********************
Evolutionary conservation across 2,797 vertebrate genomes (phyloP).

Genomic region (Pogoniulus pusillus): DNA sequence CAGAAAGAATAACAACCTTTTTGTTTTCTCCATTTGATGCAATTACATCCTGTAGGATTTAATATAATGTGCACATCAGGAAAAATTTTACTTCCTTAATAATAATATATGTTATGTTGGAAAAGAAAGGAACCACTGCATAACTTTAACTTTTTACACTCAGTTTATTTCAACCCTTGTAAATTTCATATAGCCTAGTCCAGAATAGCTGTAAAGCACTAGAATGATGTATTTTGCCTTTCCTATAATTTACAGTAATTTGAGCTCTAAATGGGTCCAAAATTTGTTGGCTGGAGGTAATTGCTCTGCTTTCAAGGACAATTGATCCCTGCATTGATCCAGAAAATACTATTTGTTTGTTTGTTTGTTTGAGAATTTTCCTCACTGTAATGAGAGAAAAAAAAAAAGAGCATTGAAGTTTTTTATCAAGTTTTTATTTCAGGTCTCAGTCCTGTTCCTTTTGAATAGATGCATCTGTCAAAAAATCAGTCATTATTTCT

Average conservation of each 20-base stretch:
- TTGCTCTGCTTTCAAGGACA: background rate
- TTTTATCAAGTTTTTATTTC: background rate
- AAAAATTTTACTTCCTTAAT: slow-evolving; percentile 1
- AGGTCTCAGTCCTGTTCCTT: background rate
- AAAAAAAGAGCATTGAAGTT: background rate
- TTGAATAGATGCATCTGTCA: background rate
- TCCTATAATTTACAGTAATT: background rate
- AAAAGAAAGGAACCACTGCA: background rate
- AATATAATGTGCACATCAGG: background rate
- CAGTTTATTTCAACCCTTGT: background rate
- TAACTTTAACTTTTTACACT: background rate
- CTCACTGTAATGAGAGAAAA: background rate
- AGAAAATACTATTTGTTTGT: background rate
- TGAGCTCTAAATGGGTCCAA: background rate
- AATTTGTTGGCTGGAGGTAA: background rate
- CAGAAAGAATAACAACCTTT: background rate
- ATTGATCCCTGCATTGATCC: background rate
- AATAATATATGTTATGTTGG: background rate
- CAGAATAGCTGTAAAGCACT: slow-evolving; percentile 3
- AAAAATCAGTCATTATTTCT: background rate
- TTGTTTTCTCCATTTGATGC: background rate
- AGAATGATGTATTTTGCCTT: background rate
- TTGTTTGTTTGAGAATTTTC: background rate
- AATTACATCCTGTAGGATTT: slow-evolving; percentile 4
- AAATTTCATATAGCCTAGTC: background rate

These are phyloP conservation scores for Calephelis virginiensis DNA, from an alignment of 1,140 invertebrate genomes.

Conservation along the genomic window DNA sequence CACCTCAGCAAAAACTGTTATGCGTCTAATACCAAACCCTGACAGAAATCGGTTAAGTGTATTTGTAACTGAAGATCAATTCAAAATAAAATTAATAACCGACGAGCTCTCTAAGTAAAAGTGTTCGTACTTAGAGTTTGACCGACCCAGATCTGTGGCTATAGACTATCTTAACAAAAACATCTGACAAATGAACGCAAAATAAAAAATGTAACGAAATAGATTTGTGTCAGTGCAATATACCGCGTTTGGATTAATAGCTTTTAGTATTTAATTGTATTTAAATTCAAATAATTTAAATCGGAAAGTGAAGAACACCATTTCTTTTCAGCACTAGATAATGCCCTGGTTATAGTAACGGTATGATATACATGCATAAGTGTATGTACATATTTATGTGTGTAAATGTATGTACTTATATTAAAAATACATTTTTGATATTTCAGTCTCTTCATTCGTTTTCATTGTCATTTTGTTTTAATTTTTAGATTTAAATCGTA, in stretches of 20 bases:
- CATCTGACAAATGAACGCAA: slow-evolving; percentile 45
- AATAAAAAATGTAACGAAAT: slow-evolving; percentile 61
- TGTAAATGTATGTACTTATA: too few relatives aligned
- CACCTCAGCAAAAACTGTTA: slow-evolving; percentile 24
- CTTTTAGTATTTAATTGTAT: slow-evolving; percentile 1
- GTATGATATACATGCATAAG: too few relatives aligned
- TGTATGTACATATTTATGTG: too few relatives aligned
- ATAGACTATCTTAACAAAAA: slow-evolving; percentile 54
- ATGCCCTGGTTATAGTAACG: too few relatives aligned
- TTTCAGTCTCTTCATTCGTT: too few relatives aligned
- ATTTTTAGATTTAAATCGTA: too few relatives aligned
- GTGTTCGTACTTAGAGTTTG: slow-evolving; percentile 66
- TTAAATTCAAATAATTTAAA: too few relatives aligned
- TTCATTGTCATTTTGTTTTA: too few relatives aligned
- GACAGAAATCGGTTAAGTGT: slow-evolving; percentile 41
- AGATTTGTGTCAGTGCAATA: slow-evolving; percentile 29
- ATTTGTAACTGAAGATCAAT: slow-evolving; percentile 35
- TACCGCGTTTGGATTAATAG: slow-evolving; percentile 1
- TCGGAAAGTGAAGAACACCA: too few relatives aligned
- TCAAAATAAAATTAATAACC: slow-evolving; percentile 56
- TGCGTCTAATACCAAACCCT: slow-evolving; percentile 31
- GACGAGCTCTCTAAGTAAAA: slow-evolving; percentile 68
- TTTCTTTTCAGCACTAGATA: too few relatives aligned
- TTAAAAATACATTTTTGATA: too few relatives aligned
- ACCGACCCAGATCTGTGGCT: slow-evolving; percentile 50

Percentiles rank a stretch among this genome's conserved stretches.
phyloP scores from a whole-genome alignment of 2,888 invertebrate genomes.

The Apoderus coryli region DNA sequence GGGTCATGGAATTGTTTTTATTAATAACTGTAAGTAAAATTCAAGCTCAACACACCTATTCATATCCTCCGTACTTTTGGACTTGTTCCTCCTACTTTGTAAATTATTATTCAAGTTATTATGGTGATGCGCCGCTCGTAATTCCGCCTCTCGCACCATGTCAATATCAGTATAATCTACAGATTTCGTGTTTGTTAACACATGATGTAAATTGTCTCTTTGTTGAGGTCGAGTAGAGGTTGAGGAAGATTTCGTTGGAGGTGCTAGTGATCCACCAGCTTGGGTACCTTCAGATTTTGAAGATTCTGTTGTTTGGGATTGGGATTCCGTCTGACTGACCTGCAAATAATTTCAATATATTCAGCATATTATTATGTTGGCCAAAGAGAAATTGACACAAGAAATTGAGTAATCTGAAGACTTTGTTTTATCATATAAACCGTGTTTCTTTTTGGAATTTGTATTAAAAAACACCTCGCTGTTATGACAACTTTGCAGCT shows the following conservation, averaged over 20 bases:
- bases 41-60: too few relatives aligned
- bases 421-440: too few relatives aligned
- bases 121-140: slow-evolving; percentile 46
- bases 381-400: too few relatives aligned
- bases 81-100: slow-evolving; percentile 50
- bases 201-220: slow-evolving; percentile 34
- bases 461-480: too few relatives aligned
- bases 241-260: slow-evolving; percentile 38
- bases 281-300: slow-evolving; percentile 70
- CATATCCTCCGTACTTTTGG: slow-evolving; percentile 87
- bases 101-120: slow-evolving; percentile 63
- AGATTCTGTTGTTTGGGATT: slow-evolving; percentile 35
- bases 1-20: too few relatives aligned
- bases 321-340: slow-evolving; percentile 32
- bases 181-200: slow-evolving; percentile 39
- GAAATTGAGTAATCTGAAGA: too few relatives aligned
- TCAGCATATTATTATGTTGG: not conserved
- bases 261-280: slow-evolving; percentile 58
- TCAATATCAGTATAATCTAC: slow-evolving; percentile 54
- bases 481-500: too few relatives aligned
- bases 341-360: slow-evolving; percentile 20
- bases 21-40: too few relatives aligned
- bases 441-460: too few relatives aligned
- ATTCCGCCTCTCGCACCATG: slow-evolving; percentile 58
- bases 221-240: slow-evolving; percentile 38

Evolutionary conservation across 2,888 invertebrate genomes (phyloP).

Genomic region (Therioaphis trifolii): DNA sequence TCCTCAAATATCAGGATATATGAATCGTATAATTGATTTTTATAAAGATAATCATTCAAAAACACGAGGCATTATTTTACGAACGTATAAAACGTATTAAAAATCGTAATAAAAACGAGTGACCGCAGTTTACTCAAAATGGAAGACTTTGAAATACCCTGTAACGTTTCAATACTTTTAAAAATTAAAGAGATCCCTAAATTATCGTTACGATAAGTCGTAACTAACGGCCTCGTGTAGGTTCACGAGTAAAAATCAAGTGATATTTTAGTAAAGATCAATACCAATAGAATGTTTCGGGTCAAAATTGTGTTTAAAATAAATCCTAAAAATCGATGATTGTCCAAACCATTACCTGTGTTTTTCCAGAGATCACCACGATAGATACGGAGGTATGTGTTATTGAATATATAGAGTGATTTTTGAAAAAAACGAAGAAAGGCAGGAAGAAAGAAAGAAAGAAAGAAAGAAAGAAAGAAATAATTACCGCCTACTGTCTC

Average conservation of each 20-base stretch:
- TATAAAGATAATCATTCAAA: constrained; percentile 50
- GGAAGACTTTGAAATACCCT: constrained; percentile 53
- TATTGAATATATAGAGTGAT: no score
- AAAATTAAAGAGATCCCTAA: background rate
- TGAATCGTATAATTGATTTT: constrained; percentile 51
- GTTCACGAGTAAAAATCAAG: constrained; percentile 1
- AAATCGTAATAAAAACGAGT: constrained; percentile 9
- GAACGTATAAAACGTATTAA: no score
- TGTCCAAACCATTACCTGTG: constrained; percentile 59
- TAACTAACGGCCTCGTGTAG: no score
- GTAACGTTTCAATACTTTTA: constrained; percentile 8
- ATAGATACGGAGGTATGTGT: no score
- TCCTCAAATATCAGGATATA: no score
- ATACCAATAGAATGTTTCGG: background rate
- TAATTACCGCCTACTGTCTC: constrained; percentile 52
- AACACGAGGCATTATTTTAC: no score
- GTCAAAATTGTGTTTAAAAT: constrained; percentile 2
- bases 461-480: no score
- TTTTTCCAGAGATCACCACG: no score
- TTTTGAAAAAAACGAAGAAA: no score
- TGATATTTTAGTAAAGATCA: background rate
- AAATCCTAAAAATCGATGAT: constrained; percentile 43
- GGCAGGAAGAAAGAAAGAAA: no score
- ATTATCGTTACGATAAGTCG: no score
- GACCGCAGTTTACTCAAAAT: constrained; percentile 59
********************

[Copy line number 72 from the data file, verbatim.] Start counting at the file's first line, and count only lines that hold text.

- bases 321-340: slow-evolving; percentile 32